which are not written in this book. But these are written so that you may come to believe
that Jesus is the Messiah,
the Son of God,
and that through believing you may have life in his name.
Though we don’t see Jesus in the way that the disciples did in that locked house…it just might be that we see him when we hear and tell the stories. These stories of Jesus are the means through which we have LIFE.
So GO and TELL!
in a room filled with fear
A story from last year (2014):
A few months ago, I got a call in my office from the administrative assistant–“Don’t leave, we are on lock-down.” In the late morning, a beloved woman in the church neighborhood received a knock on her door and was gunned down by a stranger. So we were on lock-down. It happened that the lock-down was enforced just minutes before the release of our weekday preschool. Parents waited in locked cars in our parking lot. Kids sheltered in dark bathrooms. Our teachers made instant transformations into heroes. And we waited…locked in the church. Police with dogs and guns came, searching the building as their colleagues searched the neighborhood. Rumors of ties to other unsolved local murders swept twitter-feeds and the news outlets. It was scary at the time, but perhaps more scary in the days following…especially for our parents.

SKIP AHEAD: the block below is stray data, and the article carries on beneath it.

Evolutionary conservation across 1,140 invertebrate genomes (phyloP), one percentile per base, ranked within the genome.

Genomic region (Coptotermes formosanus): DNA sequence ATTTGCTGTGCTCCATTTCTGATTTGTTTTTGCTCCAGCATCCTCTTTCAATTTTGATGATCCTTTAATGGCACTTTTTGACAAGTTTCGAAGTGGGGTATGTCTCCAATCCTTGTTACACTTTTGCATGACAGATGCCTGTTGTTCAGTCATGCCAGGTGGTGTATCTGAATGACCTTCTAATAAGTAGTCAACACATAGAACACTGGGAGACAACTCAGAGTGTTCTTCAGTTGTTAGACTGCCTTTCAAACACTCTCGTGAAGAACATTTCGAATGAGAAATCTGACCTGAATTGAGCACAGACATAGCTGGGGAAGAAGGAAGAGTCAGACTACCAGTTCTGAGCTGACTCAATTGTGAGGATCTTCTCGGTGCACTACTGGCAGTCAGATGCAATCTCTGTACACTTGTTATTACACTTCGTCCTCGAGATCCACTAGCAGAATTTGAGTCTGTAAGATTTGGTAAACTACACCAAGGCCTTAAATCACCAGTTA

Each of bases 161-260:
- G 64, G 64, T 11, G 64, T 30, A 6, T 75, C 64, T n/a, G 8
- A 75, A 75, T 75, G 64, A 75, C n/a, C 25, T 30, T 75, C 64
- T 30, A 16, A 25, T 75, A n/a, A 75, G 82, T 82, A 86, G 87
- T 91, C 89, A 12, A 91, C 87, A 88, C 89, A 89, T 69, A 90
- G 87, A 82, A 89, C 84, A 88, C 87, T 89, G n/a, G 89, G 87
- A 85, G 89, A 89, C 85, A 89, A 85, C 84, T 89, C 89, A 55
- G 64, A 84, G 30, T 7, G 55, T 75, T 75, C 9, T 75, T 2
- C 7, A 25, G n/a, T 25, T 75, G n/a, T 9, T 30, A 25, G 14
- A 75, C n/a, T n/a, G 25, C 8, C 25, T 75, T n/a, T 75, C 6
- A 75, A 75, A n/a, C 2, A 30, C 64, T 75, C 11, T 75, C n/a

Lying in bed that night, I was trying to imagine what story I would tell myself and the members of my church (many of whom reside in this neighborhood, many of whom knew and loved the victim). I thought about the parents in the parking lot…how afraid they must have been…and how, because the murderer had not (and has not) been caught, I could not offer them easy assurances. The threat still seemed to loom. That’s when I remembered this story from John. The disciples had real reasons to be afraid. Their leader had been crucified. They were under threat of similar persecution. They were mourning and fearful. So they locked themselves in a house and tried to regroup. In the midst of this fear and sorrow, Jesus entered with the gift of peace…and everything changed. Actually, nothing on the outside changed. They still had every reason to fear the authorities. Yet, in that moment when they saw the risen Lord, they were freed from the bonds of fear. Jesus’ appearance re-framed their story. The details are mostly the same, but the way that they saw the world was forever changed. “Peace be with you,” Jesus said…and they rejoiced.
I told myself the story a few times that week. In simple ways I told it to a number of members. Seeing the risen Lord has the power to re-frame all of our stories.
May the peace of Jesus Christ enter into every fear-filled room in which you find yourself.